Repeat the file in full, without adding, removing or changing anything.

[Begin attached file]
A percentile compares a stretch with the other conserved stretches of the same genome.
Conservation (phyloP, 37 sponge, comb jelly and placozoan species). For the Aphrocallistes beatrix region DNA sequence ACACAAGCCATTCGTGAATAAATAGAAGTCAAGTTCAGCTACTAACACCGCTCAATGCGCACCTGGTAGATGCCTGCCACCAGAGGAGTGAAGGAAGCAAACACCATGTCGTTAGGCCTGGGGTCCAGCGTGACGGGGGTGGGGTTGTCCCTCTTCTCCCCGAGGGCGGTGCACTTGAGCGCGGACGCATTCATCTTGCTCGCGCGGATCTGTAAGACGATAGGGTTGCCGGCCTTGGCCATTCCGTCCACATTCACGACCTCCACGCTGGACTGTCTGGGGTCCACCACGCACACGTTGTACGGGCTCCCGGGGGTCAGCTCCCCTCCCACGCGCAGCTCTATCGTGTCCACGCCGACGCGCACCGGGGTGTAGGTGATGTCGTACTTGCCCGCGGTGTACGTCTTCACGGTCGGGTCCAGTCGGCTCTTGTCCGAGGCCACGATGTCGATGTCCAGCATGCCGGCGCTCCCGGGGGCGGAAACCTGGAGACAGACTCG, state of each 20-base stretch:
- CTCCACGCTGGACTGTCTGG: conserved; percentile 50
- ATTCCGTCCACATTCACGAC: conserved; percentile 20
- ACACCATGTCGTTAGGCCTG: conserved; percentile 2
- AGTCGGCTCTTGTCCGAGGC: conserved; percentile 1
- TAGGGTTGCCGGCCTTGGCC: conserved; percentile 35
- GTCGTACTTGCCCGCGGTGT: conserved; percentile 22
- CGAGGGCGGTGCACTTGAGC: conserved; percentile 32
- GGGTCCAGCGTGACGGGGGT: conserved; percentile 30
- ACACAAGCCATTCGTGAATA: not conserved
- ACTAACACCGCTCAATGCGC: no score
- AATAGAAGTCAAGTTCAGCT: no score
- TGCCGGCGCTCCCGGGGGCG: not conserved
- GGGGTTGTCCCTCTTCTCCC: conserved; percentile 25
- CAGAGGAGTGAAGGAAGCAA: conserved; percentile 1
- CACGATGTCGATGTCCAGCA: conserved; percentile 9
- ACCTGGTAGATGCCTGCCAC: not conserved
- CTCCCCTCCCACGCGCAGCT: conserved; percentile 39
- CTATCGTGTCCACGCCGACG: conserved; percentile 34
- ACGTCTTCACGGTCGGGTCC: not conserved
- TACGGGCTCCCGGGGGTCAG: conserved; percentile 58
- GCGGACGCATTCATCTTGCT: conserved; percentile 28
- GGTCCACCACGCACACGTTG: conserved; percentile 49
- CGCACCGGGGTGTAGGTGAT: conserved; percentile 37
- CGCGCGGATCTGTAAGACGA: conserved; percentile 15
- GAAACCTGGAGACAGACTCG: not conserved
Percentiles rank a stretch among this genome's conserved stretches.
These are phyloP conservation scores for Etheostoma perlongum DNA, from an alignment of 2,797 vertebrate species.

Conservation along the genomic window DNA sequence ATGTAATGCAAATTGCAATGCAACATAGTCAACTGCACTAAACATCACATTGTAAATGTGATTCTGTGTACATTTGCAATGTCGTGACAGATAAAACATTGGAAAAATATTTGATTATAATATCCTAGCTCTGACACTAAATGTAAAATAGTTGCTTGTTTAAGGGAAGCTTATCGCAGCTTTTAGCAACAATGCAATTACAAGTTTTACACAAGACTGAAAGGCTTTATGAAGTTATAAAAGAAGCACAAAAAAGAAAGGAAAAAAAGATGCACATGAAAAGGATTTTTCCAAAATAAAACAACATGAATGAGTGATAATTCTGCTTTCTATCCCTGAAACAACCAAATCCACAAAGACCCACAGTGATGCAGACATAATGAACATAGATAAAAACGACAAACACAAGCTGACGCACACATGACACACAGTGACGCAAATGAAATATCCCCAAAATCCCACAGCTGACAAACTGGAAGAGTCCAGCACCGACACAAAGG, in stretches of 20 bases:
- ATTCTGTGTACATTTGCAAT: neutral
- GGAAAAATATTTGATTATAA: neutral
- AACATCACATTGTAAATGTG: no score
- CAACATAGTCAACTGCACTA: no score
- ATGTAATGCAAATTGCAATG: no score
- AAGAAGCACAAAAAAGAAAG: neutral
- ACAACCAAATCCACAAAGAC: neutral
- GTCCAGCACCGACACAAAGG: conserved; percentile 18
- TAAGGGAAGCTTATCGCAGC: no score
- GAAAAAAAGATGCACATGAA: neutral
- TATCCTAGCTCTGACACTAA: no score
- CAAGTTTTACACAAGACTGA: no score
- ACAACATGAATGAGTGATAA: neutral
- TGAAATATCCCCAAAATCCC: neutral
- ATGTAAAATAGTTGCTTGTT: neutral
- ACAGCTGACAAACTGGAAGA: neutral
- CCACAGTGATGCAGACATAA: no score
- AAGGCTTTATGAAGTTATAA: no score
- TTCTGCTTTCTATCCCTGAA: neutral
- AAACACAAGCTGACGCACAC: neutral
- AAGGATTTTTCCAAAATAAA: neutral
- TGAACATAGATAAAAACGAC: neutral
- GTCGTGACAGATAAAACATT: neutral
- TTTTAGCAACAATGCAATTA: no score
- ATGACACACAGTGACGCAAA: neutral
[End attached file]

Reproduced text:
A percentile compares a stretch with the other conserved stretches of the same genome.
Conservation (phyloP, 37 sponge, comb jelly and placozoan species). For the Aphrocallistes beatrix region DNA sequence ACACAAGCCATTCGTGAATAAATAGAAGTCAAGTTCAGCTACTAACACCGCTCAATGCGCACCTGGTAGATGCCTGCCACCAGAGGAGTGAAGGAAGCAAACACCATGTCGTTAGGCCTGGGGTCCAGCGTGACGGGGGTGGGGTTGTCCCTCTTCTCCCCGAGGGCGGTGCACTTGAGCGCGGACGCATTCATCTTGCTCGCGCGGATCTGTAAGACGATAGGGTTGCCGGCCTTGGCCATTCCGTCCACATTCACGACCTCCACGCTGGACTGTCTGGGGTCCACCACGCACACGTTGTACGGGCTCCCGGGGGTCAGCTCCCCTCCCACGCGCAGCTCTATCGTGTCCACGCCGACGCGCACCGGGGTGTAGGTGATGTCGTACTTGCCCGCGGTGTACGTCTTCACGGTCGGGTCCAGTCGGCTCTTGTCCGAGGCCACGATGTCGATGTCCAGCATGCCGGCGCTCCCGGGGGCGGAAACCTGGAGACAGACTCG, state of each 20-base stretch:
- CTCCACGCTGGACTGTCTGG: conserved; percentile 50
- ATTCCGTCCACATTCACGAC: conserved; percentile 20
- ACACCATGTCGTTAGGCCTG: conserved; percentile 2
- AGTCGGCTCTTGTCCGAGGC: conserved; percentile 1
- TAGGGTTGCCGGCCTTGGCC: conserved; percentile 35
- GTCGTACTTGCCCGCGGTGT: conserved; percentile 22
- CGAGGGCGGTGCACTTGAGC: conserved; percentile 32
- GGGTCCAGCGTGACGGGGGT: conserved; percentile 30
- ACACAAGCCATTCGTGAATA: not conserved
- ACTAACACCGCTCAATGCGC: no score
- AATAGAAGTCAAGTTCAGCT: no score
- TGCCGGCGCTCCCGGGGGCG: not conserved
- GGGGTTGTCCCTCTTCTCCC: conserved; percentile 25
- CAGAGGAGTGAAGGAAGCAA: conserved; percentile 1
- CACGATGTCGATGTCCAGCA: conserved; percentile 9
- ACCTGGTAGATGCCTGCCAC: not conserved
- CTCCCCTCCCACGCGCAGCT: conserved; percentile 39
- CTATCGTGTCCACGCCGACG: conserved; percentile 34
- ACGTCTTCACGGTCGGGTCC: not conserved
- TACGGGCTCCCGGGGGTCAG: conserved; percentile 58
- GCGGACGCATTCATCTTGCT: conserved; percentile 28
- GGTCCACCACGCACACGTTG: conserved; percentile 49
- CGCACCGGGGTGTAGGTGAT: conserved; percentile 37
- CGCGCGGATCTGTAAGACGA: conserved; percentile 15
- GAAACCTGGAGACAGACTCG: not conserved
Percentiles rank a stretch among this genome's conserved stretches.
These are phyloP conservation scores for Etheostoma perlongum DNA, from an alignment of 2,797 vertebrate species.

Conservation along the genomic window DNA sequence ATGTAATGCAAATTGCAATGCAACATAGTCAACTGCACTAAACATCACATTGTAAATGTGATTCTGTGTACATTTGCAATGTCGTGACAGATAAAACATTGGAAAAATATTTGATTATAATATCCTAGCTCTGACACTAAATGTAAAATAGTTGCTTGTTTAAGGGAAGCTTATCGCAGCTTTTAGCAACAATGCAATTACAAGTTTTACACAAGACTGAAAGGCTTTATGAAGTTATAAAAGAAGCACAAAAAAGAAAGGAAAAAAAGATGCACATGAAAAGGATTTTTCCAAAATAAAACAACATGAATGAGTGATAATTCTGCTTTCTATCCCTGAAACAACCAAATCCACAAAGACCCACAGTGATGCAGACATAATGAACATAGATAAAAACGACAAACACAAGCTGACGCACACATGACACACAGTGACGCAAATGAAATATCCCCAAAATCCCACAGCTGACAAACTGGAAGAGTCCAGCACCGACACAAAGG, in stretches of 20 bases:
- ATTCTGTGTACATTTGCAAT: neutral
- GGAAAAATATTTGATTATAA: neutral
- AACATCACATTGTAAATGTG: no score
- CAACATAGTCAACTGCACTA: no score
- ATGTAATGCAAATTGCAATG: no score
- AAGAAGCACAAAAAAGAAAG: neutral
- ACAACCAAATCCACAAAGAC: neutral
- GTCCAGCACCGACACAAAGG: conserved; percentile 18
- TAAGGGAAGCTTATCGCAGC: no score
- GAAAAAAAGATGCACATGAA: neutral
- TATCCTAGCTCTGACACTAA: no score
- CAAGTTTTACACAAGACTGA: no score
- ACAACATGAATGAGTGATAA: neutral
- TGAAATATCCCCAAAATCCC: neutral
- ATGTAAAATAGTTGCTTGTT: neutral
- ACAGCTGACAAACTGGAAGA: neutral
- CCACAGTGATGCAGACATAA: no score
- AAGGCTTTATGAAGTTATAA: no score
- TTCTGCTTTCTATCCCTGAA: neutral
- AAACACAAGCTGACGCACAC: neutral
- AAGGATTTTTCCAAAATAAA: neutral
- TGAACATAGATAAAAACGAC: neutral
- GTCGTGACAGATAAAACATT: neutral
- TTTTAGCAACAATGCAATTA: no score
- ATGACACACAGTGACGCAAA: neutral